I would like you to meet Janelle Young, one of the exhibiting artists in Authentic Constructions, a pop-up gallery taking place during photo+craft. Janelle’s work is confidently conceptual with out any hint of condescension. She approaches her practice with a genuine sense of curiosity.
She is soon to complete her MFA (spring 2016) from the University of Georgia and earned her bachelor’s of fine art in film studies and art history from the University of Ohio, Dayton. She already has a long exhibition history and was awarded a 2013 Ohio Arts Council Individual Excellence Award and a Willson Center Graduate Research Award from UGA.
The piece in Authentic Constructions is really just a suggestion – an invitation. It is part of a larger series entitled Duck or Rabbit? Janelle describes the series in this way:
Growing up, I was led to believe the disciplines of art and science were diametrically opposed. Art relies on the imagination, whereas science is driven by facts. Science seeks out truth and art is rooted in illusion. However, more and more, I realize that these two fields overlap, revealing similarities and synergy. It is this understanding that plays a significant role throughout my studio practice. Emulating a scientist, I research, observe, and test. Each artwork begins with a question. For example, “what is the transformative potential of a chair?” Utilizing specific methodology, I transform my studio into a laboratory creating aesthetic results. As an artist, my pursuits may only remain as an emulation of a scientist or philosopher’s work. Yet by employing alchemistic notions, I can measure the perception of an hour (image 5) or the weight of the moon (image 4). It is safe to say, like science, art too seeks out the truth.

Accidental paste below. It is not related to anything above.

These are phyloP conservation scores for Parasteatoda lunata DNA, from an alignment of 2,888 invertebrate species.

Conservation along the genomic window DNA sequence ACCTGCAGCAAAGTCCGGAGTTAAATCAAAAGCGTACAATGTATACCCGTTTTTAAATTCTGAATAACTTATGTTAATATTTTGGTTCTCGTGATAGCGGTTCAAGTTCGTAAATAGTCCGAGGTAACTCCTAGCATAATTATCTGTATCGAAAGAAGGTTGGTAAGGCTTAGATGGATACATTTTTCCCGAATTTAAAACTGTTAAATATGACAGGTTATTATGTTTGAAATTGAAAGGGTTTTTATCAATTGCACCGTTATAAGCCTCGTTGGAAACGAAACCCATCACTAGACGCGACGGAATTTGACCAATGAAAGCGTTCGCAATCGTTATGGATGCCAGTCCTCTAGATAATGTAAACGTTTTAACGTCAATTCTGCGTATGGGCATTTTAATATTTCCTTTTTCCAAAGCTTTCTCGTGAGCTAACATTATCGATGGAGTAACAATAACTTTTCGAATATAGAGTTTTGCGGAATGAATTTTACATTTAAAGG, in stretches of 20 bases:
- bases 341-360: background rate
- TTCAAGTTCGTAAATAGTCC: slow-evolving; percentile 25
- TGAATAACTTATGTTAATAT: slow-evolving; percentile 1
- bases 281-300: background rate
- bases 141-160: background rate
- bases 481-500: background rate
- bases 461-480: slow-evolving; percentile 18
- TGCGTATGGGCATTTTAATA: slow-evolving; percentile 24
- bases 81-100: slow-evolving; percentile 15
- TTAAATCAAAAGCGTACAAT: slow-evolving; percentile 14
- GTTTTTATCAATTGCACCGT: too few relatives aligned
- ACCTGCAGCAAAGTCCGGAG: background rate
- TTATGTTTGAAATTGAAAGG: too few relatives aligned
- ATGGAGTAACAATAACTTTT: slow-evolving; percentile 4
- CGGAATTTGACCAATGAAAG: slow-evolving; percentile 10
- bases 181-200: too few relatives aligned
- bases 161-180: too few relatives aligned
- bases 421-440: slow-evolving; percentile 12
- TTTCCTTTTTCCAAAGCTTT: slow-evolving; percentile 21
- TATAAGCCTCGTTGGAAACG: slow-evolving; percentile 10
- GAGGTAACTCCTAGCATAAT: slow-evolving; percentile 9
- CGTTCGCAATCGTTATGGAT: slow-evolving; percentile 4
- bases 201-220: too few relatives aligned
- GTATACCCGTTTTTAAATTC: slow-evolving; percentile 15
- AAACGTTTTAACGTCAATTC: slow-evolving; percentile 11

As an artist, I work primarily within photography, where the relationship of art to science is undeniable and yet the line easily confused. The camera, a product of science, is imbued with a sense of objective power. Even the earliest (made) photographs revealed some of the medium’s great contradictions – the camera is accurate and untruthful at the same time. Photography has the capability to discover the unperceivable and the invisible.
The oscillation between truth and fiction extends to additional inherent qualities of the medium – the peculiar rendering of time and duration, and the capture of the seen and the unseen. These qualities point to the capabilities and limitations of a mechanical process. These dualistic aspects of photography constantly guide my current investigations, regardless of whether I utilize sculpture, installation, video, digital, or analogue capture. I am thus guided to explore my own personal curiosities in pseudo-science, perception, phenomena, and the sublime.
The catalyst for the recent series Duck or Rabbit? began while researching E.H. Gombrich’s theory of perception and his notion that our perception and viewing is illusionary based. Everything exists in abstract forms and the viewer’s preconceived concepts shape an interpretation. However, a viewer cannot simultaneously see the abstract form and the inference simultaneously. The visual understanding switches back and forth. Expanding this notion, my goal is to create work that allows the viewer’s perception to not just oscillate, but straddle implied and imagined meanings, so that they too, can contemplate the moon.